@8: IMDB says Abraham is in the upcoming wrapup to the “How to Train Your Dragon” series; it will be interesting to see whether the script is up to the talent. And I saw him step into a stage production of The Madwoman of Chaillot as the Ragpicker; that may or may not be genre, depending on what you think is intended to be real and what is just her hallucinating/imagining aspects of her late husband.
4) Except that Picard didn’t sext. And wouldn’t have approved if wage theft.
If he really admired him you would think he would try to emulate his character rather than his physical appearance.
(1) Hardly surprising the BBC is responsible for this nonevent announcement about its own franchise.
(13) Dick Tracy and, to a lesser extent, Sam Spade are cultural icons. Nick and Norah Charles have sadly fallen into the shadows over the past sixty years. It’s scarcely a shock no one these days remembers their backstory.
13) I’ve read the book and seen all the movies, and I wouldn’t have gotten that one right, either.
Now, if they’d asked which detective’s wife asked him if he’d gotten an erection while wrestling with a woman suspect, I’d have been home free.
(Or, as Matt Damon said to Emily Blunt after filming a physical scene together for The Adjustment Bureau, “I apologize if I did, and I apologize if I didn’t.”)
4), 14) Someone needs to introduce Bezos to the concept of “I aim at the stars, but sometimes I hit London”.
8) The David Weber books I’ve enjoyed most have been Path of the Fury (a nice trope-y standalone space opera) and, inexplicably even to me, Oath of Swords (breezy genre fantasy with religion). Perhaps Weber would have been at his best in the old 1950s/60s American SF magazines, writing quickly and to strict length?
There’s a fair amount of older (and therefore less bloated) Weber available here
1) Heh, I remember Gareth Powell tweeting about that
13) I would have probably said Who is The Thin Man.
Which is wrong, since that’s the bad guy in the first book I think, and yet the brand name of all the movies.
(16) 007 LICENSE TO DRIVE.
I was sceptical to spending that much money on something that is, after all, a frivoulous luxury item, but then I noticed this part:
so it’s charity! That’s really nice – this way people can become great philanthropists by spending insane amounts of money on frivolous luxury!
The only trouble with (3) is the cover is still on the book.
3) Those are beautiful. I especially appreciate the battered mass market paperback prop piece, it sets off the jewelry beautifully. Now to look at more stuff I would love to buy but probably can’t afford…
(Update before the timer runs out) Oh eff, I want everything on the Hobbit/LOTR page.
@ (11) Is that a reference to “Beep Beep” by The Playmates?
3) It would be nice if some craftspeople made jewelry for the Malazan Book of the Fallen series. It has lots of opportunities to be creative and right now no one seems to be doing much for it.
Meredith Moment: The ebook version of Acendencies: The Best of Bruce Sterling is available for $1.99 and Michael Swanwick’s Tales of Old Earth is available for $2.99. Both can be found at the Usual Suspects.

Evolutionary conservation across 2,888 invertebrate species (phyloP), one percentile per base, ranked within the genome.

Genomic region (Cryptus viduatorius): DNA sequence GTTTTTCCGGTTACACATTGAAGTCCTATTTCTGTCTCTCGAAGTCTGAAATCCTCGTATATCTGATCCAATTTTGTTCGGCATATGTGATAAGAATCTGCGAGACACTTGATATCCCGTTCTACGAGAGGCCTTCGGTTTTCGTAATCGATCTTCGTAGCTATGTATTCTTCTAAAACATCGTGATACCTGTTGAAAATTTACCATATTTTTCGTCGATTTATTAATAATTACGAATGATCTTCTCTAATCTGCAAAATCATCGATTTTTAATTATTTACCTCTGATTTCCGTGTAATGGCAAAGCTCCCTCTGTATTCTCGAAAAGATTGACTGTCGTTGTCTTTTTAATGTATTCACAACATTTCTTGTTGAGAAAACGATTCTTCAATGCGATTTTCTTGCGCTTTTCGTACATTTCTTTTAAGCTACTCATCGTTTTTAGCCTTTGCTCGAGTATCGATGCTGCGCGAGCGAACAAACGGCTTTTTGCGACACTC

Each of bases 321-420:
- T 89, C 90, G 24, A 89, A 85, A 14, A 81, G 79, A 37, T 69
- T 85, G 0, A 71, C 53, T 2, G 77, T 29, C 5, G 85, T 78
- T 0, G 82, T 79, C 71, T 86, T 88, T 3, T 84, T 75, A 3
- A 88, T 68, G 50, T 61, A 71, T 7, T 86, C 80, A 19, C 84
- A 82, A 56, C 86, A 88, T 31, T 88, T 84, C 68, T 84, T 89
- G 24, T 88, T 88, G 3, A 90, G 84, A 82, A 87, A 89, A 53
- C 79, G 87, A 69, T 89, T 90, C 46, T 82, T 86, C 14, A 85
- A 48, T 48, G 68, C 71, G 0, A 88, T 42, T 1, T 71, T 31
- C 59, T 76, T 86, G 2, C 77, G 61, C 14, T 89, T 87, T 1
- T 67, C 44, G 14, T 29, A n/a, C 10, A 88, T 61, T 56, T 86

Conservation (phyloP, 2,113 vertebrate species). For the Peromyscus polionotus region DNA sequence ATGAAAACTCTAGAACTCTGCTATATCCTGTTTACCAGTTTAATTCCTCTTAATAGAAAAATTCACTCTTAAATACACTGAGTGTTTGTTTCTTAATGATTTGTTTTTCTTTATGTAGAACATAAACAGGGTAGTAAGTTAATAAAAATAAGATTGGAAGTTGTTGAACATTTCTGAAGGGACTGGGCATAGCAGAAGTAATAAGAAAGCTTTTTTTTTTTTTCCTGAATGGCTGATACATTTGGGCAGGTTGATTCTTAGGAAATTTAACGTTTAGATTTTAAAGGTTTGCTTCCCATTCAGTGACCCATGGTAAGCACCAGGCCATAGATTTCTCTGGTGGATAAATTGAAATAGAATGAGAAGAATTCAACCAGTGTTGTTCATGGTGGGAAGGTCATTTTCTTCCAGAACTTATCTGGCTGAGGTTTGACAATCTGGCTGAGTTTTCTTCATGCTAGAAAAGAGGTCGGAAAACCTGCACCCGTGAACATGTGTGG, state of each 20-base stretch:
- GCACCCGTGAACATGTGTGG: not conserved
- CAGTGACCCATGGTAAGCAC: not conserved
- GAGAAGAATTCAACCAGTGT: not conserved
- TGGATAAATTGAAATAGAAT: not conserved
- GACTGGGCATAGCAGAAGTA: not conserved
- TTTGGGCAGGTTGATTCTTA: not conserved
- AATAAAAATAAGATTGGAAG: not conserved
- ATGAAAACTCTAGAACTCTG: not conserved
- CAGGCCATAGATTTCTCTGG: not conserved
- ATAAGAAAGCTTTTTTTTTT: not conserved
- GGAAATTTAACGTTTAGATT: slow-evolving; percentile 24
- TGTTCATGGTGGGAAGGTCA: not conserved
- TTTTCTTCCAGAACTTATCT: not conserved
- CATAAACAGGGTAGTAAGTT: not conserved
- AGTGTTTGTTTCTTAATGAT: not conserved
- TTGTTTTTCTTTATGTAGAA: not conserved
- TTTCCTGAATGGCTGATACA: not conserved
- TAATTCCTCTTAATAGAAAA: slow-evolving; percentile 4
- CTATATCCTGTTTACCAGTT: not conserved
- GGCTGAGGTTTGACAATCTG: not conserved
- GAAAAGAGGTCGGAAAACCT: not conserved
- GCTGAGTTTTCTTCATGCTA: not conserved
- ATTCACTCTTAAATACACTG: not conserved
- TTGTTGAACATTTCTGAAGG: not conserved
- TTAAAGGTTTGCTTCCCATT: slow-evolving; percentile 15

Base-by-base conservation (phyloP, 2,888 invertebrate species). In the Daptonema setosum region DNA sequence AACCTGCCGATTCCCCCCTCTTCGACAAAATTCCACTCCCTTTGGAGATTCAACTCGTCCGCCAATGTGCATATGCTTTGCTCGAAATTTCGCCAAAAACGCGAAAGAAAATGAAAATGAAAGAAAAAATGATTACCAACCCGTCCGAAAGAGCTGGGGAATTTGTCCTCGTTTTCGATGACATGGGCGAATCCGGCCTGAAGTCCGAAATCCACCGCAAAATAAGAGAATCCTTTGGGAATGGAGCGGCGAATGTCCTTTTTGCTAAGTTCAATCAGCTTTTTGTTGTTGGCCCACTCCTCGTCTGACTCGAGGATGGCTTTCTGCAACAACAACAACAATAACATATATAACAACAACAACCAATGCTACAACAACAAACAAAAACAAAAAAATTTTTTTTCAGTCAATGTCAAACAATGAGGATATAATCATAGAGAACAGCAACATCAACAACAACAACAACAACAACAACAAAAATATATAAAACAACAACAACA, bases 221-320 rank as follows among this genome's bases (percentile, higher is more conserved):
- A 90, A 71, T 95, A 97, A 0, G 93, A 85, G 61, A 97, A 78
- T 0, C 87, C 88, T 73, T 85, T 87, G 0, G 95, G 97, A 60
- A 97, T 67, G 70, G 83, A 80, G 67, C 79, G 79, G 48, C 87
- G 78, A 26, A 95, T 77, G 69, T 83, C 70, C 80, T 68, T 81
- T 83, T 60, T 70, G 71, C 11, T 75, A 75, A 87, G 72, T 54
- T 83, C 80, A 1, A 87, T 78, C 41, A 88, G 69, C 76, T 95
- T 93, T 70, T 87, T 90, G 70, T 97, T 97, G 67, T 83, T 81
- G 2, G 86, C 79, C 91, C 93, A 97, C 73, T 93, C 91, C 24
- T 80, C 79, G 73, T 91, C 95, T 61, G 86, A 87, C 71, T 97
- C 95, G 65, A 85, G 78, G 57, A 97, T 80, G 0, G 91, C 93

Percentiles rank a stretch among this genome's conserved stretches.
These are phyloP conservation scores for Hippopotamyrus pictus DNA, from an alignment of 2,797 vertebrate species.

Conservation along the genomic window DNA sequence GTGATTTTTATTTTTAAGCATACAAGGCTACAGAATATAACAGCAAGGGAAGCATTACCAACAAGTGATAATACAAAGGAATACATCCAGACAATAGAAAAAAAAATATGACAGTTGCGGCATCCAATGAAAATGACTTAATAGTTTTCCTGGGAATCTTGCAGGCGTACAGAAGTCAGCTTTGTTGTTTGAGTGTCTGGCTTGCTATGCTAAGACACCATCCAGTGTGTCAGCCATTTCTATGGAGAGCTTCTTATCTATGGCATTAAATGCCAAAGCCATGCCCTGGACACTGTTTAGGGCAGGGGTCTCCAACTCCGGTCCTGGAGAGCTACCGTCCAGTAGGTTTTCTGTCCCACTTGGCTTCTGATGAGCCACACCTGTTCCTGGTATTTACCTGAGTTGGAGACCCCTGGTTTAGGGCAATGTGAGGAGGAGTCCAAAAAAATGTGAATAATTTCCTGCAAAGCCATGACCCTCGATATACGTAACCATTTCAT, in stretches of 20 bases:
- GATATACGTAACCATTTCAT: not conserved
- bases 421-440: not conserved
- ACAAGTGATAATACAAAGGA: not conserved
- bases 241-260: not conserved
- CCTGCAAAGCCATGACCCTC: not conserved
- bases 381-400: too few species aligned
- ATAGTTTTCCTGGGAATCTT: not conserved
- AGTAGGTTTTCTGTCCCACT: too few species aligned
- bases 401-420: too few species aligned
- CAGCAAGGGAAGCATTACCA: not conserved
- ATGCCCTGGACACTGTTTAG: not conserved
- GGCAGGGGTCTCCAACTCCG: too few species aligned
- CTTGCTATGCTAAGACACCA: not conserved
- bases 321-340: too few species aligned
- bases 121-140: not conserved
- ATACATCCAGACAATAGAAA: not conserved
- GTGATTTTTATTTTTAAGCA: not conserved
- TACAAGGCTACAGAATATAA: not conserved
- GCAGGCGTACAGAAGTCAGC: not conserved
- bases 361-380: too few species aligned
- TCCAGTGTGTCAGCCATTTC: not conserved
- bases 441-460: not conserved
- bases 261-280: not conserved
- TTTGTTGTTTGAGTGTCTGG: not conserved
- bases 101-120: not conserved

It is. The movie as a whole was very good (and a nice wrap-up to the trilogy), and his character was also very good.
(13) I would have said The Thin Man* too or remembered Nick and Nora and not remembered their last name. I did remember they had a saw mill but only because one of the movie channels was showing the movies last month and Nick mentions it when someone asks what he’s been doing.
Didn’t The Thin Man refer to a character from the case?
“Oh, Nicky, I love you because you scroll such lovely pixels.”
12) Prehensile #9, 78 pages.
“Spiro [Agnew] doesn’t count for anything. He’d have to be SMOF Zero, or something like that.”
chuckle thanks for posting. the LOCs are great.
It is indeed.
I like Weber a lot, but be warned: he devolves into massive infodumps in the later works in both the Harrington-verse and the Safehold ‘verse.
I do like his Dahak series, also Empire of Man.
If you like alien invasion with a twist, go read “Out of the Dark”.
List of his works here:
I’ve been off having a nice long sulk, but I guess I’ll get over myself and jump back in for this one —
I had a lot of fun with 3/4 of the Prince Roger (Empire of Man) series by Weber and Ringo. It’s about a spoiled, self-centered prince of an intergalactic empire who gets stranded on a hostile planet with a… company?… of his person guard marines, and as they fight their way across the planet to supposed safety he gradually grows up. Tons and tons of bloodshed, lots of self-effacing humor, doesn’t take itself too seriously. The unit’s military chaplain is a Satanist. Unfortunately, the last book isn’t nearly as good as the others.
OTOH, I threw the first Honor Harrington book against the wall very quickly, and never picked up the series again. So YMMV.
Still not keeping up.
On the other hand, I’ve done one successful virtual home visit for a dog adoption, and have another one at 3:30. Two dogs may get homes!
(3) It’s easy to mock The Wheel of Time* but one thing I really liked about it was how it had its in-world iconography and the little logos at the start of chapters.
*[Extra easy to mock because so many people read it and so many people, like myself, sort of hate-read it compulsively, as in ‘I hate this series…oh the new one is out (rushes to buy it, reads it in one gulp)…I hate this series’]
@ Camestros Felapton
On the Wheel of Time: I bailed after the third book because it felt like the plots were dragging in place (as if Jordan could not bring himself to end it when he could). As my friend said: “Balefire them from orbit, it’s the only way to be sure!”
Very wise. Yes, I think by book 3 it was very obvious that the plot was slowing down.
@8. Once I realized that HH was another! Wars of Napoleon IN Space! I dropped it. The same with the BattleTech novels featuring the Return of Kerensky, which is, IMHO, Jenghiz Kahn IN SPACE.
@Rob Thornton: I have heard that the “Wheel of Time” series was not supposed to have as many books originally, but that an editor encouraged elongation when sales went up. There have been some wonderfully snarky takes on the lack of things happening (“book 238, in which 40 seconds pass”).